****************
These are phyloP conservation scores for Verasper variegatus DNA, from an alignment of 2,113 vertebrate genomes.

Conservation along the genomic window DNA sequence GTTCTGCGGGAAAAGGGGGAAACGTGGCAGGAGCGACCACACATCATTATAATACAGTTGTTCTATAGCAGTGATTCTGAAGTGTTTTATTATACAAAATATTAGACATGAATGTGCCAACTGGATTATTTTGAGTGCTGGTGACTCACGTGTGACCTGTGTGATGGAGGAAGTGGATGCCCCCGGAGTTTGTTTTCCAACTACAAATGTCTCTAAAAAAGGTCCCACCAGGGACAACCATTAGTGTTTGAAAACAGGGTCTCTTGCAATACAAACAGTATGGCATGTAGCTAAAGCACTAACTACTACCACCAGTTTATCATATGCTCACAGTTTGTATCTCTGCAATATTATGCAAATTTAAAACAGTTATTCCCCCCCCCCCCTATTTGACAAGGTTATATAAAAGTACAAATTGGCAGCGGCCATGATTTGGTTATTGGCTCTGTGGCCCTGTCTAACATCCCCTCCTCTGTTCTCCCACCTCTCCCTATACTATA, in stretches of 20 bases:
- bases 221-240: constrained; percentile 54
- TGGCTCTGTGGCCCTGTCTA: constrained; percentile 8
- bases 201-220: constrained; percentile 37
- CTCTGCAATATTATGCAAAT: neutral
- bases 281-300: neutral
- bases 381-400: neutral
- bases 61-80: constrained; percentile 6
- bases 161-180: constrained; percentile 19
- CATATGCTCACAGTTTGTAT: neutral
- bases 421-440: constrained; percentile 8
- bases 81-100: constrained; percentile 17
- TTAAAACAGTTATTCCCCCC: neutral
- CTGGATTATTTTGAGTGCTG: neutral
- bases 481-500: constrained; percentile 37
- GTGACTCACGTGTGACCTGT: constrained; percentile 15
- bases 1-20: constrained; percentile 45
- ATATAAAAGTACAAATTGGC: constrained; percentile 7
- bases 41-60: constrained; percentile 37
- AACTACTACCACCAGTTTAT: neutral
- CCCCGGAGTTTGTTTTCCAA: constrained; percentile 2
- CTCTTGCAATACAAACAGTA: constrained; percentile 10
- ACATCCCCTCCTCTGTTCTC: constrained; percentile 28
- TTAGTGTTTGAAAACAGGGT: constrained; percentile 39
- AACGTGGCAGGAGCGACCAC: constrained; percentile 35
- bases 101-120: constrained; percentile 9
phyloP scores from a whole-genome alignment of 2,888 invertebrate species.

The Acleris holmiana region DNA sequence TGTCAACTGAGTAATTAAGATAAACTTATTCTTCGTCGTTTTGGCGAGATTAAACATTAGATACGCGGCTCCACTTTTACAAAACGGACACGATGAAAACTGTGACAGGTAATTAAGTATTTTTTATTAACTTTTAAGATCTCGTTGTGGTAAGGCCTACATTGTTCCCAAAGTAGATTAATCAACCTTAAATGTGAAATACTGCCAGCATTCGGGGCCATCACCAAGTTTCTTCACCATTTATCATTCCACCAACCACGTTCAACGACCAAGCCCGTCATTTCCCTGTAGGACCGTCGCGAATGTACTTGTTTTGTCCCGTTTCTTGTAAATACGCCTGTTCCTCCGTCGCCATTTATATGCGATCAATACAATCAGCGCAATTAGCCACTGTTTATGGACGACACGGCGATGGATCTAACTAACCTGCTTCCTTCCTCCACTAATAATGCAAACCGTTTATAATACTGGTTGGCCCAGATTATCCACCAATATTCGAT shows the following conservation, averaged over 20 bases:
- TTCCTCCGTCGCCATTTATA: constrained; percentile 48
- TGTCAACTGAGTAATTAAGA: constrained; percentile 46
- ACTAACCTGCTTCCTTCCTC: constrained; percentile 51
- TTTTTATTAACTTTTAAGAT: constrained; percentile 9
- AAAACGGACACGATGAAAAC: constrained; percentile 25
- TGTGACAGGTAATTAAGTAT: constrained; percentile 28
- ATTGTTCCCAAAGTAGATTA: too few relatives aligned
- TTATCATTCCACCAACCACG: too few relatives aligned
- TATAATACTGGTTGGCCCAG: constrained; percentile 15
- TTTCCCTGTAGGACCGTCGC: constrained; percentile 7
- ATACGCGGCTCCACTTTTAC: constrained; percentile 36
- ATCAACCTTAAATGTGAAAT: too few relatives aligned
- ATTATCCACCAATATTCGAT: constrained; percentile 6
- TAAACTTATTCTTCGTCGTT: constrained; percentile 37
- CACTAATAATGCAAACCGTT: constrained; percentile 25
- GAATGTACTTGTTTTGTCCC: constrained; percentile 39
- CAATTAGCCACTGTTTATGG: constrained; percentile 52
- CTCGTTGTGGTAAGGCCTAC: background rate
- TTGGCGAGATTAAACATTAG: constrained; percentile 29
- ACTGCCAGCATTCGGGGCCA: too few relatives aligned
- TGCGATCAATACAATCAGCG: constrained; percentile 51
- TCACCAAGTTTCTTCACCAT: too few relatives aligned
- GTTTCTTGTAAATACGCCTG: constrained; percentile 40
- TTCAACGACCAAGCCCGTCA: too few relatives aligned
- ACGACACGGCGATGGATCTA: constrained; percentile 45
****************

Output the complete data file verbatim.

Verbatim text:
These are phyloP conservation scores for Verasper variegatus DNA, from an alignment of 2,113 vertebrate genomes.

Conservation along the genomic window DNA sequence GTTCTGCGGGAAAAGGGGGAAACGTGGCAGGAGCGACCACACATCATTATAATACAGTTGTTCTATAGCAGTGATTCTGAAGTGTTTTATTATACAAAATATTAGACATGAATGTGCCAACTGGATTATTTTGAGTGCTGGTGACTCACGTGTGACCTGTGTGATGGAGGAAGTGGATGCCCCCGGAGTTTGTTTTCCAACTACAAATGTCTCTAAAAAAGGTCCCACCAGGGACAACCATTAGTGTTTGAAAACAGGGTCTCTTGCAATACAAACAGTATGGCATGTAGCTAAAGCACTAACTACTACCACCAGTTTATCATATGCTCACAGTTTGTATCTCTGCAATATTATGCAAATTTAAAACAGTTATTCCCCCCCCCCCCTATTTGACAAGGTTATATAAAAGTACAAATTGGCAGCGGCCATGATTTGGTTATTGGCTCTGTGGCCCTGTCTAACATCCCCTCCTCTGTTCTCCCACCTCTCCCTATACTATA, in stretches of 20 bases:
- bases 221-240: constrained; percentile 54
- TGGCTCTGTGGCCCTGTCTA: constrained; percentile 8
- bases 201-220: constrained; percentile 37
- CTCTGCAATATTATGCAAAT: neutral
- bases 281-300: neutral
- bases 381-400: neutral
- bases 61-80: constrained; percentile 6
- bases 161-180: constrained; percentile 19
- CATATGCTCACAGTTTGTAT: neutral
- bases 421-440: constrained; percentile 8
- bases 81-100: constrained; percentile 17
- TTAAAACAGTTATTCCCCCC: neutral
- CTGGATTATTTTGAGTGCTG: neutral
- bases 481-500: constrained; percentile 37
- GTGACTCACGTGTGACCTGT: constrained; percentile 15
- bases 1-20: constrained; percentile 45
- ATATAAAAGTACAAATTGGC: constrained; percentile 7
- bases 41-60: constrained; percentile 37
- AACTACTACCACCAGTTTAT: neutral
- CCCCGGAGTTTGTTTTCCAA: constrained; percentile 2
- CTCTTGCAATACAAACAGTA: constrained; percentile 10
- ACATCCCCTCCTCTGTTCTC: constrained; percentile 28
- TTAGTGTTTGAAAACAGGGT: constrained; percentile 39
- AACGTGGCAGGAGCGACCAC: constrained; percentile 35
- bases 101-120: constrained; percentile 9
phyloP scores from a whole-genome alignment of 2,888 invertebrate species.

The Acleris holmiana region DNA sequence TGTCAACTGAGTAATTAAGATAAACTTATTCTTCGTCGTTTTGGCGAGATTAAACATTAGATACGCGGCTCCACTTTTACAAAACGGACACGATGAAAACTGTGACAGGTAATTAAGTATTTTTTATTAACTTTTAAGATCTCGTTGTGGTAAGGCCTACATTGTTCCCAAAGTAGATTAATCAACCTTAAATGTGAAATACTGCCAGCATTCGGGGCCATCACCAAGTTTCTTCACCATTTATCATTCCACCAACCACGTTCAACGACCAAGCCCGTCATTTCCCTGTAGGACCGTCGCGAATGTACTTGTTTTGTCCCGTTTCTTGTAAATACGCCTGTTCCTCCGTCGCCATTTATATGCGATCAATACAATCAGCGCAATTAGCCACTGTTTATGGACGACACGGCGATGGATCTAACTAACCTGCTTCCTTCCTCCACTAATAATGCAAACCGTTTATAATACTGGTTGGCCCAGATTATCCACCAATATTCGAT shows the following conservation, averaged over 20 bases:
- TTCCTCCGTCGCCATTTATA: constrained; percentile 48
- TGTCAACTGAGTAATTAAGA: constrained; percentile 46
- ACTAACCTGCTTCCTTCCTC: constrained; percentile 51
- TTTTTATTAACTTTTAAGAT: constrained; percentile 9
- AAAACGGACACGATGAAAAC: constrained; percentile 25
- TGTGACAGGTAATTAAGTAT: constrained; percentile 28
- ATTGTTCCCAAAGTAGATTA: too few relatives aligned
- TTATCATTCCACCAACCACG: too few relatives aligned
- TATAATACTGGTTGGCCCAG: constrained; percentile 15
- TTTCCCTGTAGGACCGTCGC: constrained; percentile 7
- ATACGCGGCTCCACTTTTAC: constrained; percentile 36
- ATCAACCTTAAATGTGAAAT: too few relatives aligned
- ATTATCCACCAATATTCGAT: constrained; percentile 6
- TAAACTTATTCTTCGTCGTT: constrained; percentile 37
- CACTAATAATGCAAACCGTT: constrained; percentile 25
- GAATGTACTTGTTTTGTCCC: constrained; percentile 39
- CAATTAGCCACTGTTTATGG: constrained; percentile 52
- CTCGTTGTGGTAAGGCCTAC: background rate
- TTGGCGAGATTAAACATTAG: constrained; percentile 29
- ACTGCCAGCATTCGGGGCCA: too few relatives aligned
- TGCGATCAATACAATCAGCG: constrained; percentile 51
- TCACCAAGTTTCTTCACCAT: too few relatives aligned
- GTTTCTTGTAAATACGCCTG: constrained; percentile 40
- TTCAACGACCAAGCCCGTCA: too few relatives aligned
- ACGACACGGCGATGGATCTA: constrained; percentile 45